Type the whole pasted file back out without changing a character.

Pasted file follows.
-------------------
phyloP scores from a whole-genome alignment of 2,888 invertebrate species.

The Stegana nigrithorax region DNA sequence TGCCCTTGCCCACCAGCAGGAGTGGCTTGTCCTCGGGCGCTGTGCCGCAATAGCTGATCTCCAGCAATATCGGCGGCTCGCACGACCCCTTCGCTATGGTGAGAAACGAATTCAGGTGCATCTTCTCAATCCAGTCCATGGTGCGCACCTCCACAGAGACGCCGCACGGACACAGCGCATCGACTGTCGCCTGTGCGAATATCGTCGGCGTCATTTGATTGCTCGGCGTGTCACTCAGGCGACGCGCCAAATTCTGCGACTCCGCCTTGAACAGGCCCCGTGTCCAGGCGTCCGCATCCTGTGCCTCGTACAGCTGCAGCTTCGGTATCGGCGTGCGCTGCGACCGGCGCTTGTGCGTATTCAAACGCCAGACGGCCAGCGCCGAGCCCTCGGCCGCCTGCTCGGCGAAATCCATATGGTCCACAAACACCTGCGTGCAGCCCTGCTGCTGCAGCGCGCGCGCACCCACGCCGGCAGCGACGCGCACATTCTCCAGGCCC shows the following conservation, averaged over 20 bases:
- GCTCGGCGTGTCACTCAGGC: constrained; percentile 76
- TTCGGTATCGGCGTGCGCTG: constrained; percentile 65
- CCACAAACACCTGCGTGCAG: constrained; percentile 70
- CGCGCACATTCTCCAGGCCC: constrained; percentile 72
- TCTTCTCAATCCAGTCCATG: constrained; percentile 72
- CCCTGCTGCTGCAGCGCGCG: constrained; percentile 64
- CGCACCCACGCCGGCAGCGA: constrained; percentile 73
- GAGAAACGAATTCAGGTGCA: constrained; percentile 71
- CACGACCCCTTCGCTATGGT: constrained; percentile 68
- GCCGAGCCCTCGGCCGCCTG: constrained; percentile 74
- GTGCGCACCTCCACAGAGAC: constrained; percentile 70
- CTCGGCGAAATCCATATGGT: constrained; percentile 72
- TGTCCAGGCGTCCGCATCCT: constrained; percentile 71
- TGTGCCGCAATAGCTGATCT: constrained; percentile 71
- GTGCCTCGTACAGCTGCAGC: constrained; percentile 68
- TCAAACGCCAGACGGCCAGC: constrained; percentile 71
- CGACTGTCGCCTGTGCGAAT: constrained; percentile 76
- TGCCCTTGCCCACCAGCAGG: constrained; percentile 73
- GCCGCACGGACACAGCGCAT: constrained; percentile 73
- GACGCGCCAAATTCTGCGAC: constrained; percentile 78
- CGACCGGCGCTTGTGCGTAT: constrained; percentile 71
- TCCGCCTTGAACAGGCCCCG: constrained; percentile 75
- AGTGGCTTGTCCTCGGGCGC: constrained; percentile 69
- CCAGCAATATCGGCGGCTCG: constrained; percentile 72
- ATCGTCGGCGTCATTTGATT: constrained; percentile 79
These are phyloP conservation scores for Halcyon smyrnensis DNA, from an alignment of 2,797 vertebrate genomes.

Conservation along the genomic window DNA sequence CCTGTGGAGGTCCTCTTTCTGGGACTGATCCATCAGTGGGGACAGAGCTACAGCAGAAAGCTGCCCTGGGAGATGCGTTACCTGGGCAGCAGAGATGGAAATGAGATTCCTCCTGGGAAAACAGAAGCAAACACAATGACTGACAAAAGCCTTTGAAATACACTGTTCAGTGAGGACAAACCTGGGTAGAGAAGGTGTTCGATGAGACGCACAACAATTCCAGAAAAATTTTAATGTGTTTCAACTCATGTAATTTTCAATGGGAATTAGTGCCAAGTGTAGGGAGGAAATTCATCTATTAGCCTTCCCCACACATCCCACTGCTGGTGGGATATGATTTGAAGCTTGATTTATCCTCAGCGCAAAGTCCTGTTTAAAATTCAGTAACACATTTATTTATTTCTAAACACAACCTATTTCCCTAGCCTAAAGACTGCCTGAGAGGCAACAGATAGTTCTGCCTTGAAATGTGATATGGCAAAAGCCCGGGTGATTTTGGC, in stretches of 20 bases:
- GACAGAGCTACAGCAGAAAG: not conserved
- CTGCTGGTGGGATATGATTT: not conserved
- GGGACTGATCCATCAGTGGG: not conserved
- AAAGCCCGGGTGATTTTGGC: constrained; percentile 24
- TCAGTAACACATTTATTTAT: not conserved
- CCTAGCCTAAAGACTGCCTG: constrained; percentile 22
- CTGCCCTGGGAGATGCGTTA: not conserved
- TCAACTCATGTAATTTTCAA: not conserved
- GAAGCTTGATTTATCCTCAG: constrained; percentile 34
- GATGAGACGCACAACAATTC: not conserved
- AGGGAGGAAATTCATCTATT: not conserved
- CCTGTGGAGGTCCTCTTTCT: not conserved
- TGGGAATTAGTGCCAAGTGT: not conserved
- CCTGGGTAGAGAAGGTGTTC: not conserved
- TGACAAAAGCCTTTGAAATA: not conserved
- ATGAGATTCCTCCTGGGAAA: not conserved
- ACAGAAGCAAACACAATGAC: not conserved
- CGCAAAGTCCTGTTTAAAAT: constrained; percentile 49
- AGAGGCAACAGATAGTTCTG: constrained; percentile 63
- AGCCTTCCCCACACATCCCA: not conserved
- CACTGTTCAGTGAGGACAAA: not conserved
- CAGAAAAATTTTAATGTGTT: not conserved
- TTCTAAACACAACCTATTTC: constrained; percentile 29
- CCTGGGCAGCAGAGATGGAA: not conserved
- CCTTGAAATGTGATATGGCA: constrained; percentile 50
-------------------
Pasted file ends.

phyloP scores from a whole-genome alignment of 2,888 invertebrate species.

The Stegana nigrithorax region DNA sequence TGCCCTTGCCCACCAGCAGGAGTGGCTTGTCCTCGGGCGCTGTGCCGCAATAGCTGATCTCCAGCAATATCGGCGGCTCGCACGACCCCTTCGCTATGGTGAGAAACGAATTCAGGTGCATCTTCTCAATCCAGTCCATGGTGCGCACCTCCACAGAGACGCCGCACGGACACAGCGCATCGACTGTCGCCTGTGCGAATATCGTCGGCGTCATTTGATTGCTCGGCGTGTCACTCAGGCGACGCGCCAAATTCTGCGACTCCGCCTTGAACAGGCCCCGTGTCCAGGCGTCCGCATCCTGTGCCTCGTACAGCTGCAGCTTCGGTATCGGCGTGCGCTGCGACCGGCGCTTGTGCGTATTCAAACGCCAGACGGCCAGCGCCGAGCCCTCGGCCGCCTGCTCGGCGAAATCCATATGGTCCACAAACACCTGCGTGCAGCCCTGCTGCTGCAGCGCGCGCGCACCCACGCCGGCAGCGACGCGCACATTCTCCAGGCCC shows the following conservation, averaged over 20 bases:
- GCTCGGCGTGTCACTCAGGC: constrained; percentile 76
- TTCGGTATCGGCGTGCGCTG: constrained; percentile 65
- CCACAAACACCTGCGTGCAG: constrained; percentile 70
- CGCGCACATTCTCCAGGCCC: constrained; percentile 72
- TCTTCTCAATCCAGTCCATG: constrained; percentile 72
- CCCTGCTGCTGCAGCGCGCG: constrained; percentile 64
- CGCACCCACGCCGGCAGCGA: constrained; percentile 73
- GAGAAACGAATTCAGGTGCA: constrained; percentile 71
- CACGACCCCTTCGCTATGGT: constrained; percentile 68
- GCCGAGCCCTCGGCCGCCTG: constrained; percentile 74
- GTGCGCACCTCCACAGAGAC: constrained; percentile 70
- CTCGGCGAAATCCATATGGT: constrained; percentile 72
- TGTCCAGGCGTCCGCATCCT: constrained; percentile 71
- TGTGCCGCAATAGCTGATCT: constrained; percentile 71
- GTGCCTCGTACAGCTGCAGC: constrained; percentile 68
- TCAAACGCCAGACGGCCAGC: constrained; percentile 71
- CGACTGTCGCCTGTGCGAAT: constrained; percentile 76
- TGCCCTTGCCCACCAGCAGG: constrained; percentile 73
- GCCGCACGGACACAGCGCAT: constrained; percentile 73
- GACGCGCCAAATTCTGCGAC: constrained; percentile 78
- CGACCGGCGCTTGTGCGTAT: constrained; percentile 71
- TCCGCCTTGAACAGGCCCCG: constrained; percentile 75
- AGTGGCTTGTCCTCGGGCGC: constrained; percentile 69
- CCAGCAATATCGGCGGCTCG: constrained; percentile 72
- ATCGTCGGCGTCATTTGATT: constrained; percentile 79
These are phyloP conservation scores for Halcyon smyrnensis DNA, from an alignment of 2,797 vertebrate genomes.

Conservation along the genomic window DNA sequence CCTGTGGAGGTCCTCTTTCTGGGACTGATCCATCAGTGGGGACAGAGCTACAGCAGAAAGCTGCCCTGGGAGATGCGTTACCTGGGCAGCAGAGATGGAAATGAGATTCCTCCTGGGAAAACAGAAGCAAACACAATGACTGACAAAAGCCTTTGAAATACACTGTTCAGTGAGGACAAACCTGGGTAGAGAAGGTGTTCGATGAGACGCACAACAATTCCAGAAAAATTTTAATGTGTTTCAACTCATGTAATTTTCAATGGGAATTAGTGCCAAGTGTAGGGAGGAAATTCATCTATTAGCCTTCCCCACACATCCCACTGCTGGTGGGATATGATTTGAAGCTTGATTTATCCTCAGCGCAAAGTCCTGTTTAAAATTCAGTAACACATTTATTTATTTCTAAACACAACCTATTTCCCTAGCCTAAAGACTGCCTGAGAGGCAACAGATAGTTCTGCCTTGAAATGTGATATGGCAAAAGCCCGGGTGATTTTGGC, in stretches of 20 bases:
- GACAGAGCTACAGCAGAAAG: not conserved
- CTGCTGGTGGGATATGATTT: not conserved
- GGGACTGATCCATCAGTGGG: not conserved
- AAAGCCCGGGTGATTTTGGC: constrained; percentile 24
- TCAGTAACACATTTATTTAT: not conserved
- CCTAGCCTAAAGACTGCCTG: constrained; percentile 22
- CTGCCCTGGGAGATGCGTTA: not conserved
- TCAACTCATGTAATTTTCAA: not conserved
- GAAGCTTGATTTATCCTCAG: constrained; percentile 34
- GATGAGACGCACAACAATTC: not conserved
- AGGGAGGAAATTCATCTATT: not conserved
- CCTGTGGAGGTCCTCTTTCT: not conserved
- TGGGAATTAGTGCCAAGTGT: not conserved
- CCTGGGTAGAGAAGGTGTTC: not conserved
- TGACAAAAGCCTTTGAAATA: not conserved
- ATGAGATTCCTCCTGGGAAA: not conserved
- ACAGAAGCAAACACAATGAC: not conserved
- CGCAAAGTCCTGTTTAAAAT: constrained; percentile 49
- AGAGGCAACAGATAGTTCTG: constrained; percentile 63
- AGCCTTCCCCACACATCCCA: not conserved
- CACTGTTCAGTGAGGACAAA: not conserved
- CAGAAAAATTTTAATGTGTT: not conserved
- TTCTAAACACAACCTATTTC: constrained; percentile 29
- CCTGGGCAGCAGAGATGGAA: not conserved
- CCTTGAAATGTGATATGGCA: constrained; percentile 50